Baby Steps

April 8, 2014

Two first, small steps have been taken in the direction of making school-sponsored sports for junior high/middle school-age athletes more attractive to these students and their parents.
Next school year, MHSAA member junior high/middle schools have the option to increase the length of quarters in basketball from six minutes to a maximum of eight minutes and to increase the length of quarters in football from eight minutes to a maximum of ten minutes.
In late March, the MHSAA Representative Council approved these recommendations of the MHSAA Basketball and Football Committees which had favorable reaction also from the MHSAA Junior High/Middle School Committee and from the Junior High/Middle School Task Force which is meeting throughout 2014 to bring special attention to long languishing issues of policy and programming for students prior to high school.
It is hoped that the up to eight additional minutes in school-sponsored basketball and football contests will allow more students to get playing time in more games, and we fully expect that it will also mean more playing time in all games for some students. Both are needed for school sports to be competitive in the youth sports marketplace.
These may have been among the easiest decisions the Representative Council will face as the Junior High/Middle School Task Force works its way through many tougher topics during 2014 when, in many cases, societal trends will confront sacred cows.

Cheering for Sportsmanship

July 31, 2018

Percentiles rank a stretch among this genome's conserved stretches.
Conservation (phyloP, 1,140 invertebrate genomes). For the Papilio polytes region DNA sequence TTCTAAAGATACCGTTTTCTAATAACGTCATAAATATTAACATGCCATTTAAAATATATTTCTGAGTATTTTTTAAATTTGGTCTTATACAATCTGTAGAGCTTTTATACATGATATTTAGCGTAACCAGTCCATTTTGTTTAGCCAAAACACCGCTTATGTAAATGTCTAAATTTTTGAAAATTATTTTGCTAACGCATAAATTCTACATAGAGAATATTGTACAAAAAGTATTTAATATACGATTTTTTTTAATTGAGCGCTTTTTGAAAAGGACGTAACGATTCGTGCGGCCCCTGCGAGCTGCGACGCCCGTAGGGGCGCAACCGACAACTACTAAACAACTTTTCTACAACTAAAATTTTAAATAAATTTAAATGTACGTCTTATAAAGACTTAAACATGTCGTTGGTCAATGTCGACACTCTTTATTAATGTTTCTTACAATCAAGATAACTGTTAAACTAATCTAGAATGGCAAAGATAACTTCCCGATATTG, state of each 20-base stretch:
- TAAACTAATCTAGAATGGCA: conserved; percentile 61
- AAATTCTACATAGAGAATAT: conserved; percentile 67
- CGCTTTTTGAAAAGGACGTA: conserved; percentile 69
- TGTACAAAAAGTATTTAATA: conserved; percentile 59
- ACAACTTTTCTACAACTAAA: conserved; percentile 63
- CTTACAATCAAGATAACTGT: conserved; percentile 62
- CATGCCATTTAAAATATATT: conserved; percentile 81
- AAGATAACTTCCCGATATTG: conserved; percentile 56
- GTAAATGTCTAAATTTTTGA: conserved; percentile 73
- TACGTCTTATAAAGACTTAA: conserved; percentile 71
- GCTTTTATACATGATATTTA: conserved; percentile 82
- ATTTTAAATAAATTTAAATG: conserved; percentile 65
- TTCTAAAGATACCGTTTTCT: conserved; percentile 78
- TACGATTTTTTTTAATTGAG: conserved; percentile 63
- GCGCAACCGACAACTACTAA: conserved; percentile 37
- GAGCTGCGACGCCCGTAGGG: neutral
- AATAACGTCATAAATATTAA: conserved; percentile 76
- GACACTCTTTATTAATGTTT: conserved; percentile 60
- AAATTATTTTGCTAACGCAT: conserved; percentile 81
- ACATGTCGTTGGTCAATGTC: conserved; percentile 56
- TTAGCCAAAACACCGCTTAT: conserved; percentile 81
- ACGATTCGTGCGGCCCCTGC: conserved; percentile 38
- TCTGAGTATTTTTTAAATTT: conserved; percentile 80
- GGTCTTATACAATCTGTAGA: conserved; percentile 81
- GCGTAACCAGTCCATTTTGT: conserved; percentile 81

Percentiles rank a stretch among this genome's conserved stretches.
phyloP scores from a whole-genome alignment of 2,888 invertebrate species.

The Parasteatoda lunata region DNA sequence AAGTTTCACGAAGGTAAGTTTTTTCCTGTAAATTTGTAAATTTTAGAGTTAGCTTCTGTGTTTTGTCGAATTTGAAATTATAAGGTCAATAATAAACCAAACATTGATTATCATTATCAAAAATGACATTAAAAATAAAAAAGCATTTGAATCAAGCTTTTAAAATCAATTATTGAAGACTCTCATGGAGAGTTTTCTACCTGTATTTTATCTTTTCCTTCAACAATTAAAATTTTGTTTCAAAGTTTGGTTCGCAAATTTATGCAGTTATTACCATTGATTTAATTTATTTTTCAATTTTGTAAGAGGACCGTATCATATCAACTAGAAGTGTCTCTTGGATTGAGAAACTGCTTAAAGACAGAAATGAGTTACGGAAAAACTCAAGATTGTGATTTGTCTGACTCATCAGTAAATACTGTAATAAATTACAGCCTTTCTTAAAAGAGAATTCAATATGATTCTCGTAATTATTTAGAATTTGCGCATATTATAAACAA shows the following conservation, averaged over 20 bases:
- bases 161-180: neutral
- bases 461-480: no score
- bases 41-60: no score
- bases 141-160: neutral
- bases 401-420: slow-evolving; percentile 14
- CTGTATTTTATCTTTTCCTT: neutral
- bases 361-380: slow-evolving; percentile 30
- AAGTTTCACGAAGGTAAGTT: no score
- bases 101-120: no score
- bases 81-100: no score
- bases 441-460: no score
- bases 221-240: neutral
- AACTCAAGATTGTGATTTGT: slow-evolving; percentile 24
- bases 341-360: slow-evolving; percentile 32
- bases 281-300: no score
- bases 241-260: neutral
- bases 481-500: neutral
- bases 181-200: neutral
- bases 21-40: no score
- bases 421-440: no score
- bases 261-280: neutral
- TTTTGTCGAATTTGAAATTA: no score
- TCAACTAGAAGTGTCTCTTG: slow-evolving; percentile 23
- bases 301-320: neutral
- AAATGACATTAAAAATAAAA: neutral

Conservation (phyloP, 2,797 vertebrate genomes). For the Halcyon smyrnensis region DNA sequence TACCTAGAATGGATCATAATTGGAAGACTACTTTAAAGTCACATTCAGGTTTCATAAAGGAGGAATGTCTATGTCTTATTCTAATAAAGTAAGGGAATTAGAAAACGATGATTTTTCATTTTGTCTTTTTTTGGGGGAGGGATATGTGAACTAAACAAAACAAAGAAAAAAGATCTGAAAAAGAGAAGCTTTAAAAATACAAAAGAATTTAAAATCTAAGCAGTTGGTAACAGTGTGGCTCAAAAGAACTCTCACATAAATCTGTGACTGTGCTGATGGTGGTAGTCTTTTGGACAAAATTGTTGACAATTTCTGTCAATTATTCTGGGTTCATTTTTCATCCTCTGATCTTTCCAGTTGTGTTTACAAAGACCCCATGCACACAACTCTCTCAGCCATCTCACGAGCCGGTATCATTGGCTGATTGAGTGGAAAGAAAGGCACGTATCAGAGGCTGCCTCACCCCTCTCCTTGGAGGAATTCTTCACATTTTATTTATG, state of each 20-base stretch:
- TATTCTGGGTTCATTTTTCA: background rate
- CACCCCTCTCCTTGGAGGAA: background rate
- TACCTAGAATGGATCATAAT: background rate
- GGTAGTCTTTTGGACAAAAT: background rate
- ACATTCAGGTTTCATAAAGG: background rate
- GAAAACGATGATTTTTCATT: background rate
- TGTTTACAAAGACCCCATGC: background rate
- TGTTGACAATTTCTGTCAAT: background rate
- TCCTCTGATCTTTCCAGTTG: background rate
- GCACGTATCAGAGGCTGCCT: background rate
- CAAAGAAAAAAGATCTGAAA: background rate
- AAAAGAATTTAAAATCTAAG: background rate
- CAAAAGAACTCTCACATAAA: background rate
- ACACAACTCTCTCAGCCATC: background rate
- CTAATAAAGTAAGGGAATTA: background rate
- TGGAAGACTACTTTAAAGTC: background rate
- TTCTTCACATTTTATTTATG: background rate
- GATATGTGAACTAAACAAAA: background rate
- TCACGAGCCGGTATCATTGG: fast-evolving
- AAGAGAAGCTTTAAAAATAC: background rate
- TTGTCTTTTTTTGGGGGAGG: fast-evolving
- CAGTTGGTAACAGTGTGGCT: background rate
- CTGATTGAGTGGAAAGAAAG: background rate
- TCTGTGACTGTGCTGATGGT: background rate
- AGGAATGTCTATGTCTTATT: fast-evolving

(This blog first appeared on on January 8, 2013.)

I try to start each new school year at the Michigan Interscholastic Press Association summer camp at Michigan State University. I talk briefly about who the MHSAA is and what it does; and then two or three dozen high school newspaper editors and writers ask me questions; and in doing so, they give me clues to what’s going on in our schools and what’s important to our students.

Several years ago, when I opened the session to questions, one young man asked: “Mr. Roberts, what’s your job?” I paused, and then said, “I guess I’m the head cheerleader for high school sports in Michigan.”

So then this precocious student asked: “Okay, what do you cheer for?”  With a briefer pause, this is some of what I said:

  • I cheer for sportsmanship that’s not merely good, but great.

  • I cheer for sportsmanship, not gamesmanship.

  • I cheer for playing by the rules, both the letter and the spirit.

  • I cheer for maximum effort to try to win each and every contest.

  • I don’t cheer for winning at any cost; I do cheer for learning at every opportunity.

  • I cheer for losing with grace and for winning with even greater grace, with humility and modesty.

  • I cheer for the lessons of victory and the even greater lessons of defeat.